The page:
Entries tagged with: Stealing Sheep
Sexwitch / Songhoy Blues / St. Vincent / SFA / GOAT @ Green Man 2015
The Green Man Festival has been taking place in Wales' beautiful Brecon Beacons for the past few years, drawing an increasingly impressive line-up of worldwide and Welsh musicians to the sprawling Glanusk Estate. The 2015 edition happened August 20 - 23 and added enough extras (Hot tubs! A cinema! A beer festival! A science garden!) that you didn't really even need to see any bands at all. But that would be silly, because the bands are great. Read on for some of the best bits from the last two days.
Most anticipated set: Sexwitch - the act billed only as "Special Guest" turned out to be the debut performance of a new project from Bat for Lashes' Natasha Khan, TOY and Dan Carey - dark, droney and insistent.
Best set by someone we hadn't heard of before: Hannah Lou Clark and her band, equal parts angsty and dreamy.
Best place to hide out to during the sudden three-hour heatwave on Saturday: The Cinedrome tent with Gulp, because angel-voiced dream pop makes everything better, even when you're simultaneously horribly sweaty and covered in mud (somehow singer Lindsey Leven was immaculate in head-to-toe white, which reinforces our theory that Gulp are slightly magic.)
Most fun to shoot portraits of: Girl Ray, three London ladies who were finalists in the Green Man Rising competition and are very fun to hide between tents with.
Song we still have stuck in our heads: "Moons in My Mirror" by H Hawkline, whose pleasingly intriguing songs and deadpan demeanour were so appealing that the tentful of watchers were quite happy to comply with his request that they whistle the theme from the Great Escape while he tune his guitars, twice.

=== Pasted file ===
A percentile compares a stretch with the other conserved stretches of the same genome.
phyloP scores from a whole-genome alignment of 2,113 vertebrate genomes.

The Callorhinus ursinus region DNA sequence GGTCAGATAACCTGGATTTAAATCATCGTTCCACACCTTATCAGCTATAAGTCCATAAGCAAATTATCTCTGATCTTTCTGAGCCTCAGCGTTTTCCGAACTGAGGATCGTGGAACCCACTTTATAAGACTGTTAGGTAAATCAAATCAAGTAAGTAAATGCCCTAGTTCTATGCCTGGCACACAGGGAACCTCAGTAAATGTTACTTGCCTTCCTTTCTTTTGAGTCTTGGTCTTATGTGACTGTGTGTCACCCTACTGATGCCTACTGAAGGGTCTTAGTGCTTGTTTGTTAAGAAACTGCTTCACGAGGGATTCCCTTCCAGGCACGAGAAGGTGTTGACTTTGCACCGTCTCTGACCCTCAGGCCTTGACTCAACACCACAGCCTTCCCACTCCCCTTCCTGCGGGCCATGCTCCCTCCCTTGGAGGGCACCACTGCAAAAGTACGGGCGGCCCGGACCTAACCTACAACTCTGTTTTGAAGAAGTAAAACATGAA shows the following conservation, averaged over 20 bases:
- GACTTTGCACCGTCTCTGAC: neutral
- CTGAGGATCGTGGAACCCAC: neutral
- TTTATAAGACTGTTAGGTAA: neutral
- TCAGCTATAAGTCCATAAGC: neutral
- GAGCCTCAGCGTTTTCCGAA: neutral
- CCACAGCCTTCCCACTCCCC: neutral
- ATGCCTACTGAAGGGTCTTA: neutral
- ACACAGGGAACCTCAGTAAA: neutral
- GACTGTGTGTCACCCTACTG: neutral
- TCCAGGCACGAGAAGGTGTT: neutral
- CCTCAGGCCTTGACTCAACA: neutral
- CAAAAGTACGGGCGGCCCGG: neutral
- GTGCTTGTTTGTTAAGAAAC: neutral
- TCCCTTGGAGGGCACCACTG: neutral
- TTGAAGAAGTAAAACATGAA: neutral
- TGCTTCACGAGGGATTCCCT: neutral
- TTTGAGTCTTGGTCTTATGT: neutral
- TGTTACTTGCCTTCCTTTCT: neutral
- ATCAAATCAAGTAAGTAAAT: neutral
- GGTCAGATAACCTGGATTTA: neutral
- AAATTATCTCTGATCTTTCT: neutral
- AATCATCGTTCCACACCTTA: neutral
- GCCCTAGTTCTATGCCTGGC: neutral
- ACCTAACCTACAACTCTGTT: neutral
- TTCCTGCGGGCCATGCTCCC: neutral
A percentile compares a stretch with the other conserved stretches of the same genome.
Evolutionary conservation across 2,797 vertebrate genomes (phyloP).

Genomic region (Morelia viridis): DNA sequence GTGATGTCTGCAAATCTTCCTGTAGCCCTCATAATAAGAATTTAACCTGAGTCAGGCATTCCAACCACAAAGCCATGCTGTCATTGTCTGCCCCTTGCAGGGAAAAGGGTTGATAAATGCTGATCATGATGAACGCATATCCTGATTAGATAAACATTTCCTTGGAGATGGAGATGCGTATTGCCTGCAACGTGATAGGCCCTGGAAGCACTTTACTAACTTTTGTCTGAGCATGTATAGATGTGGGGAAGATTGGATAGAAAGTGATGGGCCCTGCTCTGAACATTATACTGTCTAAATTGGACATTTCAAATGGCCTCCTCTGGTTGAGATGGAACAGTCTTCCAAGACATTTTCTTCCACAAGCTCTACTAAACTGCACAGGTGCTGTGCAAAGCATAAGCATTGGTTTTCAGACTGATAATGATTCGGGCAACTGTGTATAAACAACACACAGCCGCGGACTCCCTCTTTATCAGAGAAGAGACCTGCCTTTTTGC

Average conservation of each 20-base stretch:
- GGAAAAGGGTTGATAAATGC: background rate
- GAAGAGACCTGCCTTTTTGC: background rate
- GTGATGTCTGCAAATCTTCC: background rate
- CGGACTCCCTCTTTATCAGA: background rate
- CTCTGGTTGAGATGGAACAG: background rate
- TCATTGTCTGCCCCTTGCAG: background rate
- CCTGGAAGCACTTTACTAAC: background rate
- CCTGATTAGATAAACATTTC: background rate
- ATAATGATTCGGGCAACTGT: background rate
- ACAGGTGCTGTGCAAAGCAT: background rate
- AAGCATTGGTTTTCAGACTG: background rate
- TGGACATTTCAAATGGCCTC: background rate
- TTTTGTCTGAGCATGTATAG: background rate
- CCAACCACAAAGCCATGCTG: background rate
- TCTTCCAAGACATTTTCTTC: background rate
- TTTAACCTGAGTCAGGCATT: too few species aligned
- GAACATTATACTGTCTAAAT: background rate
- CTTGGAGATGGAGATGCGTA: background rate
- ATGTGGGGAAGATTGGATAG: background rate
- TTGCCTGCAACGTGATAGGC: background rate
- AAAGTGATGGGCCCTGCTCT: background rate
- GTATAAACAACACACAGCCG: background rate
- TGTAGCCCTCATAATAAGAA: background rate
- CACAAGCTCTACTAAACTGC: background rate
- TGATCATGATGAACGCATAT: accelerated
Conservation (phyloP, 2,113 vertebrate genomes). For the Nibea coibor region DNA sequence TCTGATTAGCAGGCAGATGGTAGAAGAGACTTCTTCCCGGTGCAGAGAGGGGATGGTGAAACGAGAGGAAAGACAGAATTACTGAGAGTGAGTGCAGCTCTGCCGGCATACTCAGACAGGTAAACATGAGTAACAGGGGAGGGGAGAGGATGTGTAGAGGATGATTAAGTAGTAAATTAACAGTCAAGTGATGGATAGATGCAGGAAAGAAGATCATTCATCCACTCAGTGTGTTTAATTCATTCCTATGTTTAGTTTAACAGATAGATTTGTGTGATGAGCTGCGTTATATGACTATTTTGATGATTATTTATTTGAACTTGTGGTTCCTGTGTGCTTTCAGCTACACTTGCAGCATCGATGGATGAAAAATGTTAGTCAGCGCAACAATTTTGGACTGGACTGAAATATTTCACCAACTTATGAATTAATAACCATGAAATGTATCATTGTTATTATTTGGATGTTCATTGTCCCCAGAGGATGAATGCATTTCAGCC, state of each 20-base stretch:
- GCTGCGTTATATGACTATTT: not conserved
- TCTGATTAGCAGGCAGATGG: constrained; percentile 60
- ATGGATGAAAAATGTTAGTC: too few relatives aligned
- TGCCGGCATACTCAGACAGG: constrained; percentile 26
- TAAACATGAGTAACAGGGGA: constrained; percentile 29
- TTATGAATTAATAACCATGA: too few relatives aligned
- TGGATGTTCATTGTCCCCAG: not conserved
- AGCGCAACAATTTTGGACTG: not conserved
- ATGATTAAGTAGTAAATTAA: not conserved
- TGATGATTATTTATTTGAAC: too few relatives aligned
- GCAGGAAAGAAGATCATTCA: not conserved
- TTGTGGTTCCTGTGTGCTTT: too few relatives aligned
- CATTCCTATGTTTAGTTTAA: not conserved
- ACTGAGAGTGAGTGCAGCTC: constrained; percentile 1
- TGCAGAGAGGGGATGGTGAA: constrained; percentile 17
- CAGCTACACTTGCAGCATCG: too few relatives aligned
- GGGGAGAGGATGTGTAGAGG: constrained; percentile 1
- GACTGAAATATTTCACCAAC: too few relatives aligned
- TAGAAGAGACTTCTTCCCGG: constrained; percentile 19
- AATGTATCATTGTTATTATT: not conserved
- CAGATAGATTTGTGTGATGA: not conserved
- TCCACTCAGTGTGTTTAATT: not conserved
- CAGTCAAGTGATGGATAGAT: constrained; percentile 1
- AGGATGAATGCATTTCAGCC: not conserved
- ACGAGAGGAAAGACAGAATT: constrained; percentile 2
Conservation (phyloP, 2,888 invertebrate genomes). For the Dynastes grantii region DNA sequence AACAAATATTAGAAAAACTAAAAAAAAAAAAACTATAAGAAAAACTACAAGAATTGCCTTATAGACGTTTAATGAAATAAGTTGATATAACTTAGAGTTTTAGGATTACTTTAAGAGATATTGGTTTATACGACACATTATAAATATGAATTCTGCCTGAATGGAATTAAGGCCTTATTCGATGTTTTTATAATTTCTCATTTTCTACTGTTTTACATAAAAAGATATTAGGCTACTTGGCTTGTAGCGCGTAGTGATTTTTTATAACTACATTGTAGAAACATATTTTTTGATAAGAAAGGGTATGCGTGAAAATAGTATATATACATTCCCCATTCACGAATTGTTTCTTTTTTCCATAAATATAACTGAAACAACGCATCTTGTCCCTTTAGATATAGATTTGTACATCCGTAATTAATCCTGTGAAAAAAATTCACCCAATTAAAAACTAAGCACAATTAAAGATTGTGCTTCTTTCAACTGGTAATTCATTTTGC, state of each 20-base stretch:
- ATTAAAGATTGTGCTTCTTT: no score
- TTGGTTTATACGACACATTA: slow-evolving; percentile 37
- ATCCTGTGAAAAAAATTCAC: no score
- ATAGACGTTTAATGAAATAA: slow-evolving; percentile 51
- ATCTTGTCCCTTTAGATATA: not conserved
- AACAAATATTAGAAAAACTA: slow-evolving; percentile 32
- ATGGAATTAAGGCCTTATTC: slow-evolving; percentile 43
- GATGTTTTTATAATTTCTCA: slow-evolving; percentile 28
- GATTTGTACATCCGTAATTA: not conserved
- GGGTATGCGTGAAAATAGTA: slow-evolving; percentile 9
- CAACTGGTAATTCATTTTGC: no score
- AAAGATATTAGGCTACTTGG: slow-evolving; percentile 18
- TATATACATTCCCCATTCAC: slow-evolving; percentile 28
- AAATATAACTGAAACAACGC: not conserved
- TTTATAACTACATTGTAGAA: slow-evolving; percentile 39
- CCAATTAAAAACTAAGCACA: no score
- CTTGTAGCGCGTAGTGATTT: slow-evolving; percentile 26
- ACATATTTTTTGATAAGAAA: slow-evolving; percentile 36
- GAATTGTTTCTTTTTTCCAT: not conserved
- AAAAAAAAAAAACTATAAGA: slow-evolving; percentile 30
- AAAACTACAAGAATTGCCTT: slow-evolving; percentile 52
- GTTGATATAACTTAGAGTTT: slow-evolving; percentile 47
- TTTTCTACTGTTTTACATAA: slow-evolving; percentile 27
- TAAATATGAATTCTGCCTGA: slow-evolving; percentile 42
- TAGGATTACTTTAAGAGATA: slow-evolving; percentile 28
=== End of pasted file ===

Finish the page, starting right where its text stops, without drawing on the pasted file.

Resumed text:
Most talked-about performance we failed to see: Northumbrian balladeer Richard Dawson [and not the late Family Feud host - Ed] in the Walled Garden, who we are assured was brilliant and unusual.
Youth enterprise award: The three children at the festival entrance with an acoustic guitar busking Super Furry Animals songs: Charlotte, Amelia and James. "Fire in My Heart" was a delight:
Most packed tent: Songhoy Blues from Mali, because they manage to combine deeply cool rock-star stage presence with an overwhelming sense of glee. Plus singer Aliou Touré does really good dancing, and everything they played was brilliant.
Most unfortunate scheduling: Stealing Sheep, who are great but played at the same time as (and right next to) Songhoy Blues.
Most committed crowd: Super Furry Animals. Fans stood ankle-deep in mud and didn't seem to mind the torrential rain, and in return received a predictably first-class set. There can't be any better setting to hear "Mountain People" than the Mountain Stage at Green Man. (Extra points to the gentleman who crowd-surfed all the way to the front sitting in an eight-foot inflatable dinghy.)